Source: Zoological Museum of the University of Amsterdam
Magnificent x King Bird of Paradise hybrid

Senate Votes To Open ANWR To Drilling

The Washington Post reports that a closely divided Senate yesterday voted in favor of opening Alaska's Arctic National Wildlife Refuge to oil drilling, bringing a long-sought goal of the Bush administration within striking distance of being realized.

The action marks the first time the Senate has signaled its support for drilling in the ecologically sensitive area since President Bush took office. And while hurdles remain, drilling advocates said they are close to achieving their decades-long drive to tap billions of barrels of oil beneath the 1.5 million-acre coastal plain.

Drilling proponents said tapping the refuge would lessen dependence on foreign oil, help bring down energy prices, provide jobs and ease the country's growing trade imbalance. They also argued that modern technology would limit the area needed to drill in the arctic. But opponents disagreed, saying that drilling would do little to reduce dependence on foreign oil and that there would be virtually no impact on prices, which are set as a result of activity on the world market. Using posters showing panoramic views of pristine wilderness, opponents also said that pipelines and drilling platforms would harm calving caribou, polar bears and millions of migratory birds in the Alaskan refuge.

Audubon Prints To Hibernate

The New York Times reports that after April 3, the New-York Historical Society will be packing up the 40 fragile Audubon watercolors that it has been displaying in its exhibition "Audubon's Aviary," lay them in flat cases on archival shelves and protect them from the depredations of daily life and light, by forcing them into hibernation for 10 years.

Source: New-York Historical Society
"Northern Bobwhite and the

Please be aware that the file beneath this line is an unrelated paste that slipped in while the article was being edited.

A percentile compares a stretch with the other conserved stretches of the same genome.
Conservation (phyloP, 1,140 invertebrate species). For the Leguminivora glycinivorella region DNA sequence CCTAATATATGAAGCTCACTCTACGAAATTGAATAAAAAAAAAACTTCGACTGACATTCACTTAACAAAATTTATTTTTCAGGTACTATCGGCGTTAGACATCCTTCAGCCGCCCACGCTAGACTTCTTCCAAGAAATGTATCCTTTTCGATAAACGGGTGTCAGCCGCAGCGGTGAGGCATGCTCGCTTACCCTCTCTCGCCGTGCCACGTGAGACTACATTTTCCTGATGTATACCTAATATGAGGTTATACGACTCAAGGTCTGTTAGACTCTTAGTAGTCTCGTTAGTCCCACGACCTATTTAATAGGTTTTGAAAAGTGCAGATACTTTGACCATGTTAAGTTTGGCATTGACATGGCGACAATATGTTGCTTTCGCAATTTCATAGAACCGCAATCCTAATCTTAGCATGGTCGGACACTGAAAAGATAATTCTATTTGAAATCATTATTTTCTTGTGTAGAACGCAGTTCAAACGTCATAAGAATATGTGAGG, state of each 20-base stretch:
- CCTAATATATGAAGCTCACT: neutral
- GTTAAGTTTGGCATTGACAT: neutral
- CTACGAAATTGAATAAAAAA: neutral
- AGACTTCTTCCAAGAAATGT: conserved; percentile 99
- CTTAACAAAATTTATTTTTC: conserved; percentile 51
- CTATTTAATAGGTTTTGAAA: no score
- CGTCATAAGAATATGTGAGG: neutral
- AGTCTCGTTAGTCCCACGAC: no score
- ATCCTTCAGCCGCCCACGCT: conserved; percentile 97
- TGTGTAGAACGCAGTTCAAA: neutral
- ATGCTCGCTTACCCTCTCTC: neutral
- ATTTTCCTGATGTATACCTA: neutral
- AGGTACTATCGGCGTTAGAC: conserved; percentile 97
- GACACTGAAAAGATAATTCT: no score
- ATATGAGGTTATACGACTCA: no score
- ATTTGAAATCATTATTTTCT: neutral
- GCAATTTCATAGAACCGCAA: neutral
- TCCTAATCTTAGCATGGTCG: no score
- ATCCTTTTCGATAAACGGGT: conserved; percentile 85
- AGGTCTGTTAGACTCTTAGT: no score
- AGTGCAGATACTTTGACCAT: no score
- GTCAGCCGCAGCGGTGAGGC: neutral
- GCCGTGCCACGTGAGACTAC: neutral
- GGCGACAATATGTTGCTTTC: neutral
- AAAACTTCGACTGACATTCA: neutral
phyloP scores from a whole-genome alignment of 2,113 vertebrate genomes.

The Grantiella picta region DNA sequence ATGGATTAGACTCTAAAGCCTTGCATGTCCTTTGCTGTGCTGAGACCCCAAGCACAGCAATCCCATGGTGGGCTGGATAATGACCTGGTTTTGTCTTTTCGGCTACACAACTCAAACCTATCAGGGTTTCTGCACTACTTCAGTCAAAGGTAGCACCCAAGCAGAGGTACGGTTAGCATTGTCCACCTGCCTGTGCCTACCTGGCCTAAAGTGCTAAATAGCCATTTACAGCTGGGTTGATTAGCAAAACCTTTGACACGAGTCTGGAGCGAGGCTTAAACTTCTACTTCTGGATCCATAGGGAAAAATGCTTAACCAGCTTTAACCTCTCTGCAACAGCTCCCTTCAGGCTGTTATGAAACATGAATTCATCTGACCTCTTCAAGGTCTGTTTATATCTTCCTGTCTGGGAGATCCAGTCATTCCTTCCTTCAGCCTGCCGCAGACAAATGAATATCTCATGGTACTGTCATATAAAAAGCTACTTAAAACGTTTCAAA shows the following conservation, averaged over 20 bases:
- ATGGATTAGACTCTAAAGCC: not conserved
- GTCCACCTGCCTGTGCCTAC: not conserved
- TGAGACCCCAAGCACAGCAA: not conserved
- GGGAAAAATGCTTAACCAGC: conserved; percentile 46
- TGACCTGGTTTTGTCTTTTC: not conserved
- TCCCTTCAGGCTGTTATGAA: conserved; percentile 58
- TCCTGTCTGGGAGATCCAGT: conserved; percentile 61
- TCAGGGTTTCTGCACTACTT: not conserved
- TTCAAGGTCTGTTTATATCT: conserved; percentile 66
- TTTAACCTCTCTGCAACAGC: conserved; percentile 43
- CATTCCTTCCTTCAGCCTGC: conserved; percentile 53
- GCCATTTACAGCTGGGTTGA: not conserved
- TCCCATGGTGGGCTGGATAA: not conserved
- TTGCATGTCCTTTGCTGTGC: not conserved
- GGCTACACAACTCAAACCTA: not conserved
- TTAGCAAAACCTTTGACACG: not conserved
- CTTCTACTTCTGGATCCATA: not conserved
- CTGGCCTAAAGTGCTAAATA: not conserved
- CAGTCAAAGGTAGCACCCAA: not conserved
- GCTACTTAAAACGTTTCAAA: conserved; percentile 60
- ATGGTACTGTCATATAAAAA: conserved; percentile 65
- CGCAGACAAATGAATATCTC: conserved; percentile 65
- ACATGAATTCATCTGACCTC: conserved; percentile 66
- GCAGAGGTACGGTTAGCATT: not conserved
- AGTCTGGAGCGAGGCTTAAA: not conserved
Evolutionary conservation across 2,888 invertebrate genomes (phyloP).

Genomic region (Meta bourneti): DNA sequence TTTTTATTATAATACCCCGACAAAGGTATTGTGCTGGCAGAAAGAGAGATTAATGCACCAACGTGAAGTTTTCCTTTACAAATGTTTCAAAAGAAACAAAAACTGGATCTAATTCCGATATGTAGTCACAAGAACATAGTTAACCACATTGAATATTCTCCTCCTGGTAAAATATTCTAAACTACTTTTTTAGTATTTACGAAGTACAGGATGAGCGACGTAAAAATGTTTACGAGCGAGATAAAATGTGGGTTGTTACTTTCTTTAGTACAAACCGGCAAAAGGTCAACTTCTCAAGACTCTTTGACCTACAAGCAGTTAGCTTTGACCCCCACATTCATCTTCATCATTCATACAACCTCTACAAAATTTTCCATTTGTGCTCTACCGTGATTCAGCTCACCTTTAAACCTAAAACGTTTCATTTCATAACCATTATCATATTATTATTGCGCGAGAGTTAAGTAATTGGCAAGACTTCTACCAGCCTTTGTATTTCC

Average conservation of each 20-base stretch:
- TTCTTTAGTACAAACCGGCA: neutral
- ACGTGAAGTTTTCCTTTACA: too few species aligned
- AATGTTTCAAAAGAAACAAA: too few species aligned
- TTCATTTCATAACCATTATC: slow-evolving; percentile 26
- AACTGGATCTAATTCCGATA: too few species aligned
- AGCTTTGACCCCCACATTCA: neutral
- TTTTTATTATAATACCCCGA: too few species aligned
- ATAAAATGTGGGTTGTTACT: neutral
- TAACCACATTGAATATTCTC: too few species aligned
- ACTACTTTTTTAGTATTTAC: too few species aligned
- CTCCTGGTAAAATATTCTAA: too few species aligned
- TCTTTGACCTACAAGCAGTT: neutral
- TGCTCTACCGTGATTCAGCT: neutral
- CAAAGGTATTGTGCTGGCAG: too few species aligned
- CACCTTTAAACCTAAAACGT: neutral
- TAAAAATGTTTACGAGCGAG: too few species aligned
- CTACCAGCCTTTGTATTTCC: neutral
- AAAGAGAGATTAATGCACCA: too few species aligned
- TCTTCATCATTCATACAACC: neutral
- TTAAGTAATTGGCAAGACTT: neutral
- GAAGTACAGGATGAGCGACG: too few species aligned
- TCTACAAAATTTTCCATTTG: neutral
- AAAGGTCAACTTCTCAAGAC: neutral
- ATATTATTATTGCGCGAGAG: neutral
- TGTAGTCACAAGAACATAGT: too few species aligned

Red-Shouldered Hawk," an
1825 watercolor, from
"Audubon's Aviary" at the
New-York Historical Society.

But an Audubonian migration is still going to become an annual ritual because the society's Audubon collection is the largest in the world. Every year another selection of the 435 life-size watercolors prepared for the naturalist's masterwork, "The Birds of America," will emerge briefly from their protective housing and be exposed to public view. Eventually, over the next 11 years the entire flock will have an opportunity to display their early-19th-century wings in early-21st-century air.

The Flight Of the Albatross And Other Frigatebird Tales

Source: Natural History Magazine

Albatrosses and frigatebirds spend most of their long lives soaring over the sea. Now miniature electronic trackers and sensors are telling the tales of their adventures. Natural History Magazine ran the story last October.

Frigatebirds live for decades, but albatrosses hold the record for seabirds, reaching ages of sixty to seventy years and continuing to reproduce into their fifties. The studies of the wandering albatross have repeatedly brought the writer to two of the most remote islands in the Southern Ocean, Crozet and Kerguelen, where the birds breed and nest.